Reviews

The Last Book on the Left Ben Kissel, Marcus Parks, and Henry Zabrowski

I will preface this review by saying I’m a pretty big fan of The Last Podcast on the Left. I’m listening to an old episode about the “Satanic Government” as I write this. 

I’ve been listening to the show for a few years now. At first I found them very irritating. 

The podcast covers all the weird and strange things. Serial killers, UFOs, cryptids, curious characters and events (L. Ron Hubbard, The Mormon Church, The Donner Party, Madame Blavatsky, etc.) among other topics. 

Information is poured through a strainer of comedy and hosted by the following authors. Marcus Parks, who wrote the majority of this book, tells the story and comes off on the show as relatively serious. Henry Zabrowski is a comedian and actor, who does characters in relation to the story and does his share of research for each show. Ben Kissel generally serves as the audience’s stand in. He seems to know nothing of the story and tries to fit in some levity for some of the darkest corners. 

It took me a few episodes to crack a smile. Especially in the early episodes there is a “bro” aspect to the show that really turned me off. But the topics fascinated me and I kept listening. As the years have gone on they have mellowed and some of the rougher edges have been shaved off. The stories themselves are just as gruesome or terrifying as they ever were, and they’ve become better storytellers. 

The Last Book on the Left is the first book they’ve put out. It covers some of what “the boys” call “Heavy Hitters.” This term is reserved for the most infamous and vile of serial killers: men like Ted Bundy, John Wayne Gacy, Jeffrey Dahmer and Ed Gein. Each chapter covers the story and commentary on a different case. For the most part this is well worn territory for creeps who follow true crime, especially Bundy, who’s had at least three movies about his crimes released in the last two years. From the business side this book makes sense. This is a book that will sell. True crime is very popular right now.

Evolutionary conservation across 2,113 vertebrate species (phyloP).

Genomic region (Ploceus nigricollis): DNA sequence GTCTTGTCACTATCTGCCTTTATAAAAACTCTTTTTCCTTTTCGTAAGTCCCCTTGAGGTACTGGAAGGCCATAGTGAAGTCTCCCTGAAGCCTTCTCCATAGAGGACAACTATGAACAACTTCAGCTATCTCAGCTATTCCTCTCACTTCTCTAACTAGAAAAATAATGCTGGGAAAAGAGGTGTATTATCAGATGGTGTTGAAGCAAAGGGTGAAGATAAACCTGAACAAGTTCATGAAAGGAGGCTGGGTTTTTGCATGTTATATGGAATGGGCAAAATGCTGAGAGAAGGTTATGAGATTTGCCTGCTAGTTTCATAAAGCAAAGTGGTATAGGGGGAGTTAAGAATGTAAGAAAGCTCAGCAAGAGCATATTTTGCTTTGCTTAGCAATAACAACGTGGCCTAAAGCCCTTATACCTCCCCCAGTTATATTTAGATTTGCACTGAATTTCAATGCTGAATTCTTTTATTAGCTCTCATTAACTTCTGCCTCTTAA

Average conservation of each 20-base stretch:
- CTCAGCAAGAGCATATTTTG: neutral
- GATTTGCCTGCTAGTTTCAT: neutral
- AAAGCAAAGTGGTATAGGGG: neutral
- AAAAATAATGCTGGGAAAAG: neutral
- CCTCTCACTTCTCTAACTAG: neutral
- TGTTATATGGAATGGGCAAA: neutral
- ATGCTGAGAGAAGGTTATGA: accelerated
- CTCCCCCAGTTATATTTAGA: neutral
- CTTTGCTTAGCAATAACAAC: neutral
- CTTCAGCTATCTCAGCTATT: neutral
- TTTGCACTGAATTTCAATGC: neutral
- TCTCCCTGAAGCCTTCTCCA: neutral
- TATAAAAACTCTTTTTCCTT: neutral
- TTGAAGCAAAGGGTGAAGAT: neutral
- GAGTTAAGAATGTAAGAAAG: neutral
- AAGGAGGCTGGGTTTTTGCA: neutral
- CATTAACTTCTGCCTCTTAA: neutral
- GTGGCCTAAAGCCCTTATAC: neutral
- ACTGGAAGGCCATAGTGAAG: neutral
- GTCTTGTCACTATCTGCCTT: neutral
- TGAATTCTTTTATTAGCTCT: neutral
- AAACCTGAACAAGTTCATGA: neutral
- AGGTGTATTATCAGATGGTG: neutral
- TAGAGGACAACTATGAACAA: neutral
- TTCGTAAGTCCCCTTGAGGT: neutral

I have a theory that this began as a book written by Parks and at some point, for whatever reason, Zabrowski and Kissell were brought in to add commentary. Each of the hosts… er… authors, has his likeness turned into a Crypt-Keeper like ghoul. Parks’ part is presented in traditional book form and each chapter starts with his Crypt-Keeper indicator. As it goes on there are interjections by Kissel and Zabrowski denoted by their own indicators and with a different color print for each. This appears to be an attempt to mirror the podcast’s format. It’s also the biggest drawback to the book. It doesn’t work very well on the page. At first it was very jarring and while I did get used to it the jokes left me pretty cold, as did the cartoons which accompany some of them. 

On the episode I’m listening to right now while discussing what might have been a  real child sex ring within the US Henry says, “The only reason we’re making jokes about this is (because) this is a comedy podcast.” Marcus adds, “We gotta get through this shit some how.”I agree that the show works from this point of view. I just don’t know if print media needs the same thing. 

Parks’ writing is well researched and concise in its prose. If you are new to true crime or looking for a less romantic view of these bastards then this is a great book. There is a type of true crime book, which some of us will remember from a time when super markets had book sections, which are questionable in tone, exploitative in nature, and poor in writing. This is not that kind of book, although the book does not wince at the sight of blood. Maybe I’m weak of heart but reading this book straight through was a little rough. Much like an extreme horror movie after reading accounts of Andrei Chikatilo’s rape and murder of children, Richard Chase’s blood drinking, and Jeffrey Dahmer opening up the insides of a dead young man and fucking the hole I was very glad to be finished with it. Not because I didn’t enjoy the book but because it was such an endurance test.  

It was a lot to take in over the couple of days it took me to read it. Maybe make this a bathroom book, where it can be read and then put down and returned to a little later. The jokes might work better that way too.